Truman National Security Project

Why The Hate For Hagel?

Defense.gov_News_Photo_120509-D-NI589-439_-_Former_Sen._Chuck_Hagel_shakes_hands_with_Secretary_of_Defense_Leon_E._Panetta_shortly_before_Panetta_and_Chairman_of_the_Joint_Chiefs_of_Staff_Gen
By Rachel Kleinfeld | 1.14.13
Subscribe

The pundits are reading the tea leaves and the critics sharpening their knives. What would Chuck Hagel be like, really, as Secretary of Defense? If you want to understand how the SecDef-apparent thinks, however, it’s hard to do better than to look at his own words. Read them carefully, and it becomes clear that the real reason why his appointment is so important — and why he is so hated on the right — is that it represents the final rejection of the failed neocon agenda.

Chuck Hagel has hardly been a shrinking violet. His foreign policy views have been loud and clear. They are best expressed in Hagel’s 2004 manifesto describing what he wanted the Republican foreign policy platform to be.

The worldview of this piece reads stunningly like my own 2004 manifesto that founded the Truman Project. And no wonder: We were both grappling with the failure of the then-ascendant neoconservatives to understand where our threats were coming from and how to wield power in the 21st century. While I disagree with some of Hagel’s policies, he is a twice-wounded combat veteran, he has decades of experience on the issues, and his basic worldview makes a lot of sense.

So what are his views? Weak states are security threats — which means we need to take demographics like the youth bulge seriously, and treat economic development, and democratic reform as security goals. The military is crucial — but it can’t solve all these new challenges. Moreover, we can’t be a strong country with an empty pocketbook, so we need to match our spending to our strategy, and ensure some fiscal discipline. Many of his areas of focus for security are non-military: He advocates for more language training, greater commitment to trade, thoughtfulness on energy policy, better public diplomacy, and a focus on working through coalitions to share burdens and create sustainable successes.

This is the Republican platform he wanted — but it’s not the GOP he got. As conservative writer Dan Drezner wrote in “Rebooting Republican Foreign Policy,” in Foreign Affairs, since the days of Eisenhower and Reagan, “GOP leaders stopped being smart foxes and devolved into stupid hedgehogs….Since 9/11….Republicans have known only one big thing — the ‘global war on terror’ — and have remained stubbornly committed to a narrow militarized approach. Since the fall of Baghdad, moreover, this approach has produced at least as much failure as success.”

And that is why there is such a hullaballoo.

The long knives are out because this, not the 2008 election, is when President Obama has really started to question the neoconservative assumptions. While his rhetoric has been a sea-change from that of George W. Bush, many of the neocon policies — from drone attacks to rendition — have increased or stubbornly remained.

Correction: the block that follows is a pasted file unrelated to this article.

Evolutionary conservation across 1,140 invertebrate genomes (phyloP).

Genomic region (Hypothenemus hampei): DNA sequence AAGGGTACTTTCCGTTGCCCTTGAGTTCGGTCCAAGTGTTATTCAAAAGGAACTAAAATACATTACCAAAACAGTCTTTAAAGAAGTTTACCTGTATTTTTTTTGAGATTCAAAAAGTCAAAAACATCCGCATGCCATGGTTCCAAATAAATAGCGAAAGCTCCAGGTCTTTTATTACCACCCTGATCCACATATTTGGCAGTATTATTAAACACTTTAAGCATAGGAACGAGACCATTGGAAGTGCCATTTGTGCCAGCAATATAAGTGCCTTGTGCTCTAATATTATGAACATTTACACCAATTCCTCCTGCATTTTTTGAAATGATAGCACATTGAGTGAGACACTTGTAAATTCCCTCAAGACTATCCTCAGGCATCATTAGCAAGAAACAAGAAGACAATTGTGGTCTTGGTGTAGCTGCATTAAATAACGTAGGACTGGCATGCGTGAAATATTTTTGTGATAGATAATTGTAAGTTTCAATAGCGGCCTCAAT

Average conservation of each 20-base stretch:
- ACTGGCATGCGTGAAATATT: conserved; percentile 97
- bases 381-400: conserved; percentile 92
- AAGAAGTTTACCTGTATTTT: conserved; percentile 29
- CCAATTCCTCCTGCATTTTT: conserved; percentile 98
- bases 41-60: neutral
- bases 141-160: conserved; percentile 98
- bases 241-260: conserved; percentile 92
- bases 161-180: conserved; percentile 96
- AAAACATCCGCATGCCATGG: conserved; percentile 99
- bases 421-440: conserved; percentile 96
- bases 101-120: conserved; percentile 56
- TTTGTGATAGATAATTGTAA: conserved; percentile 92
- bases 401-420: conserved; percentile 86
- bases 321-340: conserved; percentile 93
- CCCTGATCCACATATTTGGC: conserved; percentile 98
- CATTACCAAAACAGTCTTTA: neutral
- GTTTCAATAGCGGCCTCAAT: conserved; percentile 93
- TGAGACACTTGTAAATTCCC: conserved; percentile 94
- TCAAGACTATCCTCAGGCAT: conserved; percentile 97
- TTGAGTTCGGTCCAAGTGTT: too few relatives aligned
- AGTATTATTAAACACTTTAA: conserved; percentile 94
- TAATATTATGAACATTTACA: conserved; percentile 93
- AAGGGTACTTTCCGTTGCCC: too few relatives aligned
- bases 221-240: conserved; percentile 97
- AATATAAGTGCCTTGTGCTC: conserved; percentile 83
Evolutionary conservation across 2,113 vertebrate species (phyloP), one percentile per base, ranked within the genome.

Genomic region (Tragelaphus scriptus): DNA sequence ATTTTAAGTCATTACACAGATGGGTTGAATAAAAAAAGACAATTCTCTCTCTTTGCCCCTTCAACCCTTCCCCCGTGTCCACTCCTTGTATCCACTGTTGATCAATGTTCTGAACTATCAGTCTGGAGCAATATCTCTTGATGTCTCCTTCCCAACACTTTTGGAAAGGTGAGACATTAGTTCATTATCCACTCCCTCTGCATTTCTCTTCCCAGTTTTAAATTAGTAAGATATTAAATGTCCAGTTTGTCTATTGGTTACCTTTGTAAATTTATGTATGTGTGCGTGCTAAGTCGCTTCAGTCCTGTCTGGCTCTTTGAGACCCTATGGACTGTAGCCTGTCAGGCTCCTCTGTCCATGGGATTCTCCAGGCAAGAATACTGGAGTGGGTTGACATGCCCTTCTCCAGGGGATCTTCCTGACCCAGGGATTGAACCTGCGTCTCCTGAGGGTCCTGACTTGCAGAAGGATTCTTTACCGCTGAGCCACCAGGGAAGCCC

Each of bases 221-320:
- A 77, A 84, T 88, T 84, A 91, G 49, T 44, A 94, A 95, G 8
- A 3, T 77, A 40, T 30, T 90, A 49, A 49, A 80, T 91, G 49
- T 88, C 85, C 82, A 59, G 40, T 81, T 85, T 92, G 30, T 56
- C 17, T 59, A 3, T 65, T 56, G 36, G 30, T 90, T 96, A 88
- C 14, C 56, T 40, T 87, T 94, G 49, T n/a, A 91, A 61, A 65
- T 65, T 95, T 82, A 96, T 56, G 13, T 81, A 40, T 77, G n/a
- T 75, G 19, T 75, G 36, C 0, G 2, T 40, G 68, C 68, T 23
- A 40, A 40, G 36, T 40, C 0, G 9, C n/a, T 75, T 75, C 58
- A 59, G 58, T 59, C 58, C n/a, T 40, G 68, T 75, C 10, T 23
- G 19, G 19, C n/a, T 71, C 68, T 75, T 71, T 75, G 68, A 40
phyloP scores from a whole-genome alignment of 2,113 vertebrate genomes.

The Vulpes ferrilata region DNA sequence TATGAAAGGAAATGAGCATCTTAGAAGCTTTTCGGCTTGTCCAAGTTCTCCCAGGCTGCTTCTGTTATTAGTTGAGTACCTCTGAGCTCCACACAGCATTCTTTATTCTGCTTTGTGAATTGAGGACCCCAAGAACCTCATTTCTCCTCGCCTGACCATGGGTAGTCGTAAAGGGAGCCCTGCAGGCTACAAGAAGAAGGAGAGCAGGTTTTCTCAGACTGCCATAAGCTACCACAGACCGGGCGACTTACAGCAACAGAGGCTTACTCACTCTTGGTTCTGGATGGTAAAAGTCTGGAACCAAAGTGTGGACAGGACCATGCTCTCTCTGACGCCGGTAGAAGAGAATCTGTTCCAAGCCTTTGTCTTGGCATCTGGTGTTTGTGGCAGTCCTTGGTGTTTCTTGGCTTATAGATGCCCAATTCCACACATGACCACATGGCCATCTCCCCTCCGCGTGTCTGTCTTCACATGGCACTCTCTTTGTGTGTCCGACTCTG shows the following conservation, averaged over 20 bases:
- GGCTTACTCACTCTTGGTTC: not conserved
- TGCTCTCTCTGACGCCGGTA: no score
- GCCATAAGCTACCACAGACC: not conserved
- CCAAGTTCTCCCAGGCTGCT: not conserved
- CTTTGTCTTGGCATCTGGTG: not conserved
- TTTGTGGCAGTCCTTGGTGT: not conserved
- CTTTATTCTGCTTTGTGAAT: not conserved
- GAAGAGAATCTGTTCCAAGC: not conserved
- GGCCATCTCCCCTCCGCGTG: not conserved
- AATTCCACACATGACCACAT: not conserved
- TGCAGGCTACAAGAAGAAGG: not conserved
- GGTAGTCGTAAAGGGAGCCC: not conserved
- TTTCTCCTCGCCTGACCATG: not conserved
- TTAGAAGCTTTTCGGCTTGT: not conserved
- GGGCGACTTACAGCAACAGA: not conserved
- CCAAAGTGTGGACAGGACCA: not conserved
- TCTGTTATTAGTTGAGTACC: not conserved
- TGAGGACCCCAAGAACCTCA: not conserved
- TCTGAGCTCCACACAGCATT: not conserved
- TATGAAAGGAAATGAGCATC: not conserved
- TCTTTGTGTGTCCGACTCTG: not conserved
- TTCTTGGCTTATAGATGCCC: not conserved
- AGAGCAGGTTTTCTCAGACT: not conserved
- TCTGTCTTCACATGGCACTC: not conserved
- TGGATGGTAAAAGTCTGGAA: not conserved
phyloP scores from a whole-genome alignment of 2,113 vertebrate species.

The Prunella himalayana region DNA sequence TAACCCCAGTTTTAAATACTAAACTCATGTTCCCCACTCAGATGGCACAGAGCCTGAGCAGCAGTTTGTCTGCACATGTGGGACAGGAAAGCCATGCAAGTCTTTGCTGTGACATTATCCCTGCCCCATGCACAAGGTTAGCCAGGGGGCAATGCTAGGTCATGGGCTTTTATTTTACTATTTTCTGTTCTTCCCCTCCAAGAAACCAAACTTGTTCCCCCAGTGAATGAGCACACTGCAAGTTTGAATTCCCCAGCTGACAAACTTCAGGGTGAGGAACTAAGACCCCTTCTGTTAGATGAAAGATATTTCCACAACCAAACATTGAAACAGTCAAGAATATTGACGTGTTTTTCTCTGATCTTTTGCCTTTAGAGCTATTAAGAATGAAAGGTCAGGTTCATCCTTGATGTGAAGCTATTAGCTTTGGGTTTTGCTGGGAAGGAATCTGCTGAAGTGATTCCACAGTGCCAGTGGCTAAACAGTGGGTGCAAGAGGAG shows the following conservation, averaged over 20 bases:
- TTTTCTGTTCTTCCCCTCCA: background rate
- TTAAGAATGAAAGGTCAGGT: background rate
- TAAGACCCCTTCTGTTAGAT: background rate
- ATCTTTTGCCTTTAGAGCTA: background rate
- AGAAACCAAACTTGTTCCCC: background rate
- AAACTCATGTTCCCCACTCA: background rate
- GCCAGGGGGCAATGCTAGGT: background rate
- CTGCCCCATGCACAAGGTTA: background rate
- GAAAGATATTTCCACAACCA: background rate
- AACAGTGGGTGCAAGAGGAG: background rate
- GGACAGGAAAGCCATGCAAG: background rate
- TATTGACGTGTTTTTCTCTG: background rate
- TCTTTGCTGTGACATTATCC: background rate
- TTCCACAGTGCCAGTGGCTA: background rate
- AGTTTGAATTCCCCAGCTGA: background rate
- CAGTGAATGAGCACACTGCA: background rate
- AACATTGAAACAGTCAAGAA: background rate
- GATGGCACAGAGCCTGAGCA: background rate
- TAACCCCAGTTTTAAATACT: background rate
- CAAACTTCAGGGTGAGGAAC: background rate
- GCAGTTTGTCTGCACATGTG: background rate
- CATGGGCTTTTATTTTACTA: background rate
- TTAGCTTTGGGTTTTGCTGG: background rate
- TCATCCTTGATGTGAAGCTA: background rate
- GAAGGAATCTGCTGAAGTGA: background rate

Chuck Hagel will challenge these policies. He’ll question whether war with Iran will actually solve our security problems there. He’s likely to side with those in the Pentagon who think war is a “mow the lawn” strategy that will set back but not kill their nuclear ambitions, requiring a large, ongoing military presence in the region and periodic, strikes that create retaliation against allies like Israel without ending the nuclear threat.

He’ll also question whether the bloated Pentagon budget of the neocon days, which we have not come close to rolling back to pre-Iraq spending, is buying us the security we need. Rather than equating military spending with strength, Hagel understands that we both need more tools in the toolbox, and that you cannot be the strongest country in the world if you can’t pay your bills.

As Peter Beinart explained in his excellent piece on Hagel in The Daily Beast, “Unlike the Republican foreign-policy elite who for eight years cheered as the Bush administration charged its expansive “war on terror” to the nation’s credit card, Hagel does not view substantial cuts to the Bush-era defense budget as a retreat from American global power. To the contrary, he views them as essential to restoring the economic strength that must undergird that power.”

In other words, Chuck Hagel has become a lightning rod not because of the smokescreen issues naysayers have thrown up — in fact, many of his Republican opponents now used to be his supporters, and Hagel’s comments on Israel are no different than those that grace the pages of Israel’s leading daily, Ha’aretz, all the time.

They’re mad because he threatens to have the guts and the ability to actually change our strategy in a way that closes the door on failed neoconservative policies — through budget and strategy, not just words.

Now, I may not agree with all that Hagel says, but I do agree with Dan Drezner that “Republicans need to start taking international relations more seriously, addressing the true complexities and requirements of the issues rather than allowing the subject to be a plaything for right-wing interest groups. And if they don’t act quickly, they might cede this ground to the Democrats for the next generation.”

Many people might think that as President of the Truman National Security Project, that’s exactly what I want. It’s not. We need two parties able to have a smart debate on hard issues. We need correctives to overreach and complacency. And we need a functional Republican party on defense. But we don’t have one.

Chuck Hagel is getting his Secretary of Defense nomination under a Democratic President not because he left the Republicans — but because the Republican Party has left their vital center behind.

Rachel Kleinfeld is the President and Co-Founder of the Truman Project. This article originally appeared on AOL Defense.